SOS, 2 oth­ers file suit to halt wa­ter plant

Austin American-Statesman - - METRO & STATE - By Marty toohey

The Save Our Springs Al­liance has sued to stop work on a $500 mil­lion wa­ter treat­ment plant that would draw from Lake Travis, hop­ing partly to buy time to change Austin’s po­lit­i­cal pic­ture.

Save Our Springs claims that the city govern­ment is vi­o­lat­ing fed­eral en­vi­ron­men­tal law by build­ing the treat­ment plant be­fore do­ing the re­quired en­vi­ron­men­tal stud­ies. Ac­tivist group En­vi­ron­ment Texas and Uni­ver­sity of Texas pro­fes­sor Mark Kirk­patrick also joined the law­suit, which was filed late Thurs­day.

“They’re build­ing the plant while they’re do­ing the stud­ies,” said Bill Bunch, Save Our Springs’ ex­ec­u­tive di­rec­tor. “The reg­u­la­tions are quite clear on this: You can’t take ac­tions that prej­u­dice the out­come (of en­vi­ron­men­tal stud­ies), and de­cid­ing to the build the plant first prej­u­dices the out­come.”

City of­fi­cials say the wa­ter treat­ment plant must be built now and is nec­es­sary to en­sure that Austin avoids short­ages as its pop­u­la­tion grows. The fight over the plant dates back a quar­ter cen­tury, but in Oc­to­ber, a split City Coun­cil gave the key ap­proval to pro­ceed.

Kevin Buch­man, a spokes- man with the Austin Wa­ter Util­ity, said Thurs­day that the city had not been no­ti­fied of the law­suit and had no com­ment on it.

Since the Oc­to­ber vote, the city has spent tens of mil­lions of dol­lars on en­gi­neer­ing and prepa­ra­tion of the site, which is off Bul­lick Hol­low Road near the Oa­sis res­tau­rant.

Ev­ery few weeks a new spend­ing pro­posal has gone to the coun­cil for ap­proval, usu­ally en­coun­ter­ing some sort of protest that ul­ti­mately has failed.

Crit­ics say the city won’t need the plant for decades and could stop work now, re­sum­ing it at some point in the fu­ture if needed.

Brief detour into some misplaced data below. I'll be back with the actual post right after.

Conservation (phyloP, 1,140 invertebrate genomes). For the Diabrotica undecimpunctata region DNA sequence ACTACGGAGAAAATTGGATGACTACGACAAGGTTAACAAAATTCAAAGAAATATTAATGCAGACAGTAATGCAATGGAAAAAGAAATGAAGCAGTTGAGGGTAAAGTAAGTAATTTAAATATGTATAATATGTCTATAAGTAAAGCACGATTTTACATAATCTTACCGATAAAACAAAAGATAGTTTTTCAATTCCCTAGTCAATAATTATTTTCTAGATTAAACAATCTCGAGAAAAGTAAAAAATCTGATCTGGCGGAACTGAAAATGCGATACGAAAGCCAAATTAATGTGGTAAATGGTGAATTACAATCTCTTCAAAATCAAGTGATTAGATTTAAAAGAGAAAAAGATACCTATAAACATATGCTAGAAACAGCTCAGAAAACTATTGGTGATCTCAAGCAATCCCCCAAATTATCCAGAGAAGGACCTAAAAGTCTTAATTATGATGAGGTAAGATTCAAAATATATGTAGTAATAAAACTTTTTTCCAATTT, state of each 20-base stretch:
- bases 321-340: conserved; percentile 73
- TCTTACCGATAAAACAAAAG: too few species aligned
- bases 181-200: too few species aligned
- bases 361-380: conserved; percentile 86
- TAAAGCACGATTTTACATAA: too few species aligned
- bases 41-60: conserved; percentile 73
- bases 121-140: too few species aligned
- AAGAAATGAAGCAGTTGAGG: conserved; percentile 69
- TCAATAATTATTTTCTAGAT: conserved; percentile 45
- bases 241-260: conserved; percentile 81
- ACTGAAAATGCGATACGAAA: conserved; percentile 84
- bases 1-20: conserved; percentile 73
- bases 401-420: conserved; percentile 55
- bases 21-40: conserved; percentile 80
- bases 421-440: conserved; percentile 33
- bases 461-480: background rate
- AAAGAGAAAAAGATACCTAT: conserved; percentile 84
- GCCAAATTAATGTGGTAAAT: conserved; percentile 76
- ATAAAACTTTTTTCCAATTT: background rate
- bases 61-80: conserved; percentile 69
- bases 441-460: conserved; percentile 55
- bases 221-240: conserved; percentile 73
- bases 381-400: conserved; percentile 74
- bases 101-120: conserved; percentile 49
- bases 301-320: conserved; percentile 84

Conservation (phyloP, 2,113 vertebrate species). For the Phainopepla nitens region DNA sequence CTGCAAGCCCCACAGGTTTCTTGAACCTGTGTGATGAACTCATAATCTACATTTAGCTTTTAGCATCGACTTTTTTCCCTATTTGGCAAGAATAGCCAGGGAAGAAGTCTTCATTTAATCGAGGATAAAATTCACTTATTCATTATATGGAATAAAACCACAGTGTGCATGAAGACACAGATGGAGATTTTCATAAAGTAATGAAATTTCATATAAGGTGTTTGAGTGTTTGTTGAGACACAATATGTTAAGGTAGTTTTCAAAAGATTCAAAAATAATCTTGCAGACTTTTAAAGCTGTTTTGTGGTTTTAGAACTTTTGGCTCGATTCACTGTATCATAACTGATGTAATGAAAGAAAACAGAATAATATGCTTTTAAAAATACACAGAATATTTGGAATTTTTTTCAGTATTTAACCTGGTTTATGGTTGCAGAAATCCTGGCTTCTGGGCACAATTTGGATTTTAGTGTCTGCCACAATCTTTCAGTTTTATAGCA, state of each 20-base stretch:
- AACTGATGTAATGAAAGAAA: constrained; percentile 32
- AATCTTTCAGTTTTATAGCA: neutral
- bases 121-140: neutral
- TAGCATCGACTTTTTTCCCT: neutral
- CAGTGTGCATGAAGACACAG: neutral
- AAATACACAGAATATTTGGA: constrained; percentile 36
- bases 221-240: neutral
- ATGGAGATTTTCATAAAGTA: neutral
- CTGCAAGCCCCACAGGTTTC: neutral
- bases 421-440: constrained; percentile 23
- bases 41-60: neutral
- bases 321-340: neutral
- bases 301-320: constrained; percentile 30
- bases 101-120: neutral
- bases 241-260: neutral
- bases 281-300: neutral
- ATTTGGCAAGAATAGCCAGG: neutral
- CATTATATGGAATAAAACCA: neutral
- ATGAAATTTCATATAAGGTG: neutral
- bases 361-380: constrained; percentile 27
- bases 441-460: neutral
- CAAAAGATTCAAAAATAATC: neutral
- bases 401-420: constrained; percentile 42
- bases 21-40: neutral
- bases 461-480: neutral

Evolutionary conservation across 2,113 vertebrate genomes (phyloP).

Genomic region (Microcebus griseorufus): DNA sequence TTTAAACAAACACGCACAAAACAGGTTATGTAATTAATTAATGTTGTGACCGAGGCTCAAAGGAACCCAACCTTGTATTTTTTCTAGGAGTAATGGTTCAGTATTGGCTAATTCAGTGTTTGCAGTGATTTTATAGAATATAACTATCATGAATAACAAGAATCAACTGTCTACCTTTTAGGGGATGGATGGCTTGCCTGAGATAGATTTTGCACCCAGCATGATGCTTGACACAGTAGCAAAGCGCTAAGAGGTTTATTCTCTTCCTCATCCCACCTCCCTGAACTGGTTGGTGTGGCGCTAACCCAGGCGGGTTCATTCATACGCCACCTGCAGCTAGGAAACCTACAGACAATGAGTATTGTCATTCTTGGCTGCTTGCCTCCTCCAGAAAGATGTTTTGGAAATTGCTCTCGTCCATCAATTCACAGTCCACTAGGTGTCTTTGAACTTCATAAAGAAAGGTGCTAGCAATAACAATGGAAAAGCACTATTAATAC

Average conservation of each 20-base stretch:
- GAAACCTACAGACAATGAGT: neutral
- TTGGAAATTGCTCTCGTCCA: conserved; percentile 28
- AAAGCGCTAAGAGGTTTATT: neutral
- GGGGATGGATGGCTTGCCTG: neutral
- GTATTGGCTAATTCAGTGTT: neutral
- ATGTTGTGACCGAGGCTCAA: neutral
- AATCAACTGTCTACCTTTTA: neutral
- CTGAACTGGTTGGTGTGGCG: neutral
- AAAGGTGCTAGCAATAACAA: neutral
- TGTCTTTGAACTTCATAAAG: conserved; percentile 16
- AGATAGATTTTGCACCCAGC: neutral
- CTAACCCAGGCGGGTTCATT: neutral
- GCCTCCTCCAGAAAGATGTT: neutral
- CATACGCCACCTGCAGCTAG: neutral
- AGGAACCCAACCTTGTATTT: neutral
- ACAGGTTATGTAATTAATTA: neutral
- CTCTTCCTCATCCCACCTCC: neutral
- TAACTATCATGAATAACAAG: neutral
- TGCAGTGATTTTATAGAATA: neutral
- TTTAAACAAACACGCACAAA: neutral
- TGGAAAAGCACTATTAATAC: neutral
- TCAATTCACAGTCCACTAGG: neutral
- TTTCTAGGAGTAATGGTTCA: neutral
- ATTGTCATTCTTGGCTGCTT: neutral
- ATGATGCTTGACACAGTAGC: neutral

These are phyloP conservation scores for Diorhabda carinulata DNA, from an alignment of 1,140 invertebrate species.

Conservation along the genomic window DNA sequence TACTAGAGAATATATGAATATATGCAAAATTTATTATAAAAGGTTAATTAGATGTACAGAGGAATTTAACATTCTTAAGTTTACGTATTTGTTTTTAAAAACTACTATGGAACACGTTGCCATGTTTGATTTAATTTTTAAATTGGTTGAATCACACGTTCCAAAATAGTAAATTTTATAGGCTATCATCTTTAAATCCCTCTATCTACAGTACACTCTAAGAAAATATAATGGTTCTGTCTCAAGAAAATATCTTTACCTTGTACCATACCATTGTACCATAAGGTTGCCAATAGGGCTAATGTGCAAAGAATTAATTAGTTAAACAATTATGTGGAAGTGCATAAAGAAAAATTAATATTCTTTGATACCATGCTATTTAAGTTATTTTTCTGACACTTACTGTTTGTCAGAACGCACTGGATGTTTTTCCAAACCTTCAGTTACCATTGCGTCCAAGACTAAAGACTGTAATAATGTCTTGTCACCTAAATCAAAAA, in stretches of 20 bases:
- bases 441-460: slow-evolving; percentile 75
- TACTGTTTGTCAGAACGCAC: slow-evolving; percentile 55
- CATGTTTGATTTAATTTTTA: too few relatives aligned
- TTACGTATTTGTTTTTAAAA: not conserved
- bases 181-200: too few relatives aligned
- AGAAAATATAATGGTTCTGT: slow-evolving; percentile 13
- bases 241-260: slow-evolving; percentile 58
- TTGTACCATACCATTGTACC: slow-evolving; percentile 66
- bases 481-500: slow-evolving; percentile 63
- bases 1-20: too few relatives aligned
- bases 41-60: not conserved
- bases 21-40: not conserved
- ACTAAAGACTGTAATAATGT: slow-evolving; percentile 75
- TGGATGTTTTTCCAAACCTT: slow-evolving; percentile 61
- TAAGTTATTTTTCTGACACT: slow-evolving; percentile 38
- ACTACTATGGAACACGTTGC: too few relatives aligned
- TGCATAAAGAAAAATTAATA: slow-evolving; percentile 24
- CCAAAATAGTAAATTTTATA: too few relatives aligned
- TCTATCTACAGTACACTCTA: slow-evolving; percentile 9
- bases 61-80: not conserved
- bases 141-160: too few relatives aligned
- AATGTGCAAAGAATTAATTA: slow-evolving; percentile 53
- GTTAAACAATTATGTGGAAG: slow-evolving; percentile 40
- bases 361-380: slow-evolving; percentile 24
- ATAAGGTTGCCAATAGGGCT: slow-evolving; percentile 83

Bunch said SOS wants a fed­eral judge to or­der the city to stop un­til it fin­ishes its en­vi­ron­men­tal stud­ies. The judge’s rul­ing alone would not stop the plant. Bunch said the law­suit speaks to com­plet­ing the en­vi­ron­men­tal stud­ies, not the ques­tion of what the city does af­ter.

But, Bunch said, those stud- ies typ­i­cally take as long as two years, “and we have two City Coun­cil races” over that time, in which the en­tire coun­cil is up for elec­tion.

Four coun­cil mem­bers now sup­port the project, and three op­pose it.

Mean­while, Save Our Springs re­mains fi­nan­cially on the ropes. It con­tin­ues to seek bank­ruptcy pro­tec­tion and owes hun­dreds of thou­sands of dol­lars to its cred­i­tors, chief among them de­vel­oper Bill Gun­nto whom it lost a long le­gal bat­tle.

Bunch said that money won’t be an is­sue with the treat­ment plant law­suit be­cause Save Our Springs has se­cured grants, mainly from the Kirk Mitchell En­vi­ron­men­tal Law Fund.

Skip Cameron, pres­i­dent of the Bull Creek Foun­da­tion and a Save Our Springs critic, ac­cused the or­ga­ni­za­tion of fil­ing a friv­o­lous law­suit that will cost tax­payer dol­lars to de­fend.

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